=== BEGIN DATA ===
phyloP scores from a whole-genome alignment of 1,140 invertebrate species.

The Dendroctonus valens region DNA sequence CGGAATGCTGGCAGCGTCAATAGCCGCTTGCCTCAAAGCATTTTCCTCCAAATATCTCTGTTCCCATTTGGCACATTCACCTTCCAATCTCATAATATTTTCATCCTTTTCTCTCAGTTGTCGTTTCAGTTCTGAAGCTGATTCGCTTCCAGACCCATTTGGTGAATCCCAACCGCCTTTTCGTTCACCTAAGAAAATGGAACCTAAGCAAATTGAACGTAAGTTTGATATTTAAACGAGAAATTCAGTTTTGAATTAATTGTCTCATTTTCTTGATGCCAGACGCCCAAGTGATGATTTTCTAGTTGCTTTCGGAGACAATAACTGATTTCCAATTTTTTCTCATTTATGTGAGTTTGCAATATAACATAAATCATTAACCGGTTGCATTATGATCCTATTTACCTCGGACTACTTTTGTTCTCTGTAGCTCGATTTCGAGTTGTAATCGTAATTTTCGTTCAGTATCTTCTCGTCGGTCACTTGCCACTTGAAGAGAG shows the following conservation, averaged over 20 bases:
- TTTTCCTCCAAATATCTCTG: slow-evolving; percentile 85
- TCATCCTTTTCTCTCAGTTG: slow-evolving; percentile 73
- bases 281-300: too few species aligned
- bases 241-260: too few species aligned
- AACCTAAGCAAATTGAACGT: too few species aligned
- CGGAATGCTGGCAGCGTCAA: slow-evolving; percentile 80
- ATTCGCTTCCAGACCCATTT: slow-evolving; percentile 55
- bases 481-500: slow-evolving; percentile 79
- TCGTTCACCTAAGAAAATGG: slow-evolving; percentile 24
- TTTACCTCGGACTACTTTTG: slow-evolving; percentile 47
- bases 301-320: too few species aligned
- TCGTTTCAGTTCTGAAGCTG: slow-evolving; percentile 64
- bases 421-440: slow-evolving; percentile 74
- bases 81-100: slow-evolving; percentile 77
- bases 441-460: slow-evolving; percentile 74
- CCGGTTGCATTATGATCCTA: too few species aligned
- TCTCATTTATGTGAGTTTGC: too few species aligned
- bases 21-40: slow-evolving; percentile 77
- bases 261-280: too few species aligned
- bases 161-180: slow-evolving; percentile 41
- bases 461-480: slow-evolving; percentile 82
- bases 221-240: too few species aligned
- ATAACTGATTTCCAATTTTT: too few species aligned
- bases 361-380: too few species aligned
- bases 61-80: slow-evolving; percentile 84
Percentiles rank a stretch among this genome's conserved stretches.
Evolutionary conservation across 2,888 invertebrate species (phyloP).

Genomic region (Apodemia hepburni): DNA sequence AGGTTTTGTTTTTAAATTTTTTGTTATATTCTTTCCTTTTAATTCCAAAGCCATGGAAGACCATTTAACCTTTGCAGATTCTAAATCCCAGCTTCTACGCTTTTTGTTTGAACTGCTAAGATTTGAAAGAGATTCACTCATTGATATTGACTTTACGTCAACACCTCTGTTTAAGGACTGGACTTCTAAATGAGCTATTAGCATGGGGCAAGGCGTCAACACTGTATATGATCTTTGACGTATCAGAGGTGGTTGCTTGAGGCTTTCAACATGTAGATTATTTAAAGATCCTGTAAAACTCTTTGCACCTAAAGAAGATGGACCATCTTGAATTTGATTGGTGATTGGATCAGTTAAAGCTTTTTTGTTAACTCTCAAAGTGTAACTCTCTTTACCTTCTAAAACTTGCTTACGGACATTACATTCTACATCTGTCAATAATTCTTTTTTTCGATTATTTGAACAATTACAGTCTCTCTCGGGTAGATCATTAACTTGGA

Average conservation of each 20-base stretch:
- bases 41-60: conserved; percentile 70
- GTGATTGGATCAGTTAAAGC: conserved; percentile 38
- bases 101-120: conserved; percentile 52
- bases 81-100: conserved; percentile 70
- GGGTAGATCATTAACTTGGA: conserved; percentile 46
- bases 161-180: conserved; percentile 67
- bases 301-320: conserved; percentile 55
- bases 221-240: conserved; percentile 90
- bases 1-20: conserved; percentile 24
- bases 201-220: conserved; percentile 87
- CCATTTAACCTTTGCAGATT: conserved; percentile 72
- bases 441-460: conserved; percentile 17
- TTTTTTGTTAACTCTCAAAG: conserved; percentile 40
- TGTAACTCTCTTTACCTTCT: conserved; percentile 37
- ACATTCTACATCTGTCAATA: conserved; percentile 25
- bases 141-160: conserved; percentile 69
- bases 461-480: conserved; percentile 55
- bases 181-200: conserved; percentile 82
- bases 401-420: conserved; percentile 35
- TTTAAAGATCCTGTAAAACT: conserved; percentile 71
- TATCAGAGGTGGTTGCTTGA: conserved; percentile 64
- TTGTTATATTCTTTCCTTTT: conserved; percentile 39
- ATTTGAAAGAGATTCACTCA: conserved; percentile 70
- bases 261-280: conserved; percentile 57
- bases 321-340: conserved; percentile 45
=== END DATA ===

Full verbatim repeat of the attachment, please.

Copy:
phyloP scores from a whole-genome alignment of 1,140 invertebrate species.

The Dendroctonus valens region DNA sequence CGGAATGCTGGCAGCGTCAATAGCCGCTTGCCTCAAAGCATTTTCCTCCAAATATCTCTGTTCCCATTTGGCACATTCACCTTCCAATCTCATAATATTTTCATCCTTTTCTCTCAGTTGTCGTTTCAGTTCTGAAGCTGATTCGCTTCCAGACCCATTTGGTGAATCCCAACCGCCTTTTCGTTCACCTAAGAAAATGGAACCTAAGCAAATTGAACGTAAGTTTGATATTTAAACGAGAAATTCAGTTTTGAATTAATTGTCTCATTTTCTTGATGCCAGACGCCCAAGTGATGATTTTCTAGTTGCTTTCGGAGACAATAACTGATTTCCAATTTTTTCTCATTTATGTGAGTTTGCAATATAACATAAATCATTAACCGGTTGCATTATGATCCTATTTACCTCGGACTACTTTTGTTCTCTGTAGCTCGATTTCGAGTTGTAATCGTAATTTTCGTTCAGTATCTTCTCGTCGGTCACTTGCCACTTGAAGAGAG shows the following conservation, averaged over 20 bases:
- TTTTCCTCCAAATATCTCTG: slow-evolving; percentile 85
- TCATCCTTTTCTCTCAGTTG: slow-evolving; percentile 73
- bases 281-300: too few species aligned
- bases 241-260: too few species aligned
- AACCTAAGCAAATTGAACGT: too few species aligned
- CGGAATGCTGGCAGCGTCAA: slow-evolving; percentile 80
- ATTCGCTTCCAGACCCATTT: slow-evolving; percentile 55
- bases 481-500: slow-evolving; percentile 79
- TCGTTCACCTAAGAAAATGG: slow-evolving; percentile 24
- TTTACCTCGGACTACTTTTG: slow-evolving; percentile 47
- bases 301-320: too few species aligned
- TCGTTTCAGTTCTGAAGCTG: slow-evolving; percentile 64
- bases 421-440: slow-evolving; percentile 74
- bases 81-100: slow-evolving; percentile 77
- bases 441-460: slow-evolving; percentile 74
- CCGGTTGCATTATGATCCTA: too few species aligned
- TCTCATTTATGTGAGTTTGC: too few species aligned
- bases 21-40: slow-evolving; percentile 77
- bases 261-280: too few species aligned
- bases 161-180: slow-evolving; percentile 41
- bases 461-480: slow-evolving; percentile 82
- bases 221-240: too few species aligned
- ATAACTGATTTCCAATTTTT: too few species aligned
- bases 361-380: too few species aligned
- bases 61-80: slow-evolving; percentile 84
Percentiles rank a stretch among this genome's conserved stretches.
Evolutionary conservation across 2,888 invertebrate species (phyloP).

Genomic region (Apodemia hepburni): DNA sequence AGGTTTTGTTTTTAAATTTTTTGTTATATTCTTTCCTTTTAATTCCAAAGCCATGGAAGACCATTTAACCTTTGCAGATTCTAAATCCCAGCTTCTACGCTTTTTGTTTGAACTGCTAAGATTTGAAAGAGATTCACTCATTGATATTGACTTTACGTCAACACCTCTGTTTAAGGACTGGACTTCTAAATGAGCTATTAGCATGGGGCAAGGCGTCAACACTGTATATGATCTTTGACGTATCAGAGGTGGTTGCTTGAGGCTTTCAACATGTAGATTATTTAAAGATCCTGTAAAACTCTTTGCACCTAAAGAAGATGGACCATCTTGAATTTGATTGGTGATTGGATCAGTTAAAGCTTTTTTGTTAACTCTCAAAGTGTAACTCTCTTTACCTTCTAAAACTTGCTTACGGACATTACATTCTACATCTGTCAATAATTCTTTTTTTCGATTATTTGAACAATTACAGTCTCTCTCGGGTAGATCATTAACTTGGA

Average conservation of each 20-base stretch:
- bases 41-60: conserved; percentile 70
- GTGATTGGATCAGTTAAAGC: conserved; percentile 38
- bases 101-120: conserved; percentile 52
- bases 81-100: conserved; percentile 70
- GGGTAGATCATTAACTTGGA: conserved; percentile 46
- bases 161-180: conserved; percentile 67
- bases 301-320: conserved; percentile 55
- bases 221-240: conserved; percentile 90
- bases 1-20: conserved; percentile 24
- bases 201-220: conserved; percentile 87
- CCATTTAACCTTTGCAGATT: conserved; percentile 72
- bases 441-460: conserved; percentile 17
- TTTTTTGTTAACTCTCAAAG: conserved; percentile 40
- TGTAACTCTCTTTACCTTCT: conserved; percentile 37
- ACATTCTACATCTGTCAATA: conserved; percentile 25
- bases 141-160: conserved; percentile 69
- bases 461-480: conserved; percentile 55
- bases 181-200: conserved; percentile 82
- bases 401-420: conserved; percentile 35
- TTTAAAGATCCTGTAAAACT: conserved; percentile 71
- TATCAGAGGTGGTTGCTTGA: conserved; percentile 64
- TTGTTATATTCTTTCCTTTT: conserved; percentile 39
- ATTTGAAAGAGATTCACTCA: conserved; percentile 70
- bases 261-280: conserved; percentile 57
- bases 321-340: conserved; percentile 45